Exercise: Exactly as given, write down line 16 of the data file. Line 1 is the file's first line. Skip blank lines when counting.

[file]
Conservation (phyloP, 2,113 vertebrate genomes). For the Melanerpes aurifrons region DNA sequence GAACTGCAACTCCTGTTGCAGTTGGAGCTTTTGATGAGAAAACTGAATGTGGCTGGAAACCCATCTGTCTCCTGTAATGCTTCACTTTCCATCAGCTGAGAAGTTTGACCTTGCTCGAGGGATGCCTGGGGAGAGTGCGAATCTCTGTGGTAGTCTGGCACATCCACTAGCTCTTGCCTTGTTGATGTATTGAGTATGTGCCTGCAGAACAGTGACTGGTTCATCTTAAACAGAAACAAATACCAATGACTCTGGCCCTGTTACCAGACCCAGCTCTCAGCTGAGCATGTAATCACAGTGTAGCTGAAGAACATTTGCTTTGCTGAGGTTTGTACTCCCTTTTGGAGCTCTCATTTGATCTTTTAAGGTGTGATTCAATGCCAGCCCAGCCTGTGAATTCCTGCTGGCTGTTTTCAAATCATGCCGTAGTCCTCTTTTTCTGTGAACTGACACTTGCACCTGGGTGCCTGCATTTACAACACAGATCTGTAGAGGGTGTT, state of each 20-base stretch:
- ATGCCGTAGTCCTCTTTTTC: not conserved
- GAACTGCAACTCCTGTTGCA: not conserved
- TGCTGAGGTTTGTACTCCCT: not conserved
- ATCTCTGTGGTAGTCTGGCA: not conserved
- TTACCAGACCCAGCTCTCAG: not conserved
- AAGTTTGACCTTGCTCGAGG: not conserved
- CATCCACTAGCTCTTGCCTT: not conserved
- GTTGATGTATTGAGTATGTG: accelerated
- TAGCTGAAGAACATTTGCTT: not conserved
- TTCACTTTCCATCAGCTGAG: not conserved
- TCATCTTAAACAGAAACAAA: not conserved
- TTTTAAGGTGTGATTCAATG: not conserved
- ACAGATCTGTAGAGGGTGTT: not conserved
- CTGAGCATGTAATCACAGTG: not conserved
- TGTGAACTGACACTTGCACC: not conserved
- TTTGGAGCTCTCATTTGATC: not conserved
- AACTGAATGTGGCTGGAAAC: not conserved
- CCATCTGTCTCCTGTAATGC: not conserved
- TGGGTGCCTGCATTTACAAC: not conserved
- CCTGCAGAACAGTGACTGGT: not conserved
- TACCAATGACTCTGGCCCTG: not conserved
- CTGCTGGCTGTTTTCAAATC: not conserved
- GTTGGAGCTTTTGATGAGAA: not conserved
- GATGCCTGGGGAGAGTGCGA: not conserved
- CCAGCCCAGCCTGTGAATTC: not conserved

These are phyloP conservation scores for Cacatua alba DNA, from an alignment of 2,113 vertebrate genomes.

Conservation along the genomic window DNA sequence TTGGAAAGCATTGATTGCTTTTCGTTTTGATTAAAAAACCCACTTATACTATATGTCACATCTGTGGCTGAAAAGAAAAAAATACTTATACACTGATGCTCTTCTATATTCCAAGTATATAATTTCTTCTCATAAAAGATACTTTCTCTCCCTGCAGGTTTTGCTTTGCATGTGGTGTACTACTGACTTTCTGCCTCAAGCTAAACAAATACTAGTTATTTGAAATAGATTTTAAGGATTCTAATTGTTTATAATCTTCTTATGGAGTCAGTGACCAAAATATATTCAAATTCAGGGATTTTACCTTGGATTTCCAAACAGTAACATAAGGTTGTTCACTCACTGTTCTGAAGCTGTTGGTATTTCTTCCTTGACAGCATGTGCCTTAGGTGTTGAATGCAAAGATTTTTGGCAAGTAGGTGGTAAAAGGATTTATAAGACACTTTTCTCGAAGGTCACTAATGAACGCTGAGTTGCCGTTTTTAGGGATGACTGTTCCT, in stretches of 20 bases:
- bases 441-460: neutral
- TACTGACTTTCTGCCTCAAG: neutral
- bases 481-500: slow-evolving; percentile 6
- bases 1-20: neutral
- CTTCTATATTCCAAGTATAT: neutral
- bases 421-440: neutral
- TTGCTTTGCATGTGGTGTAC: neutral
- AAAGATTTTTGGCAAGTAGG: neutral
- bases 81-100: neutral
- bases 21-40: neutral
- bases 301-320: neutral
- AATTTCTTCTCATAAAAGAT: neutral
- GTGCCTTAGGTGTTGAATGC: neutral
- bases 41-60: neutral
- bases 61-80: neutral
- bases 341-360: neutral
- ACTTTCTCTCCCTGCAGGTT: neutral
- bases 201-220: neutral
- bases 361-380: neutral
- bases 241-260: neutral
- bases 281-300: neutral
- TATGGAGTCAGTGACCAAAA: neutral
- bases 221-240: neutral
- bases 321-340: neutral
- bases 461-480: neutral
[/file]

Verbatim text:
- TGTGAACTGACACTTGCACC: not conserved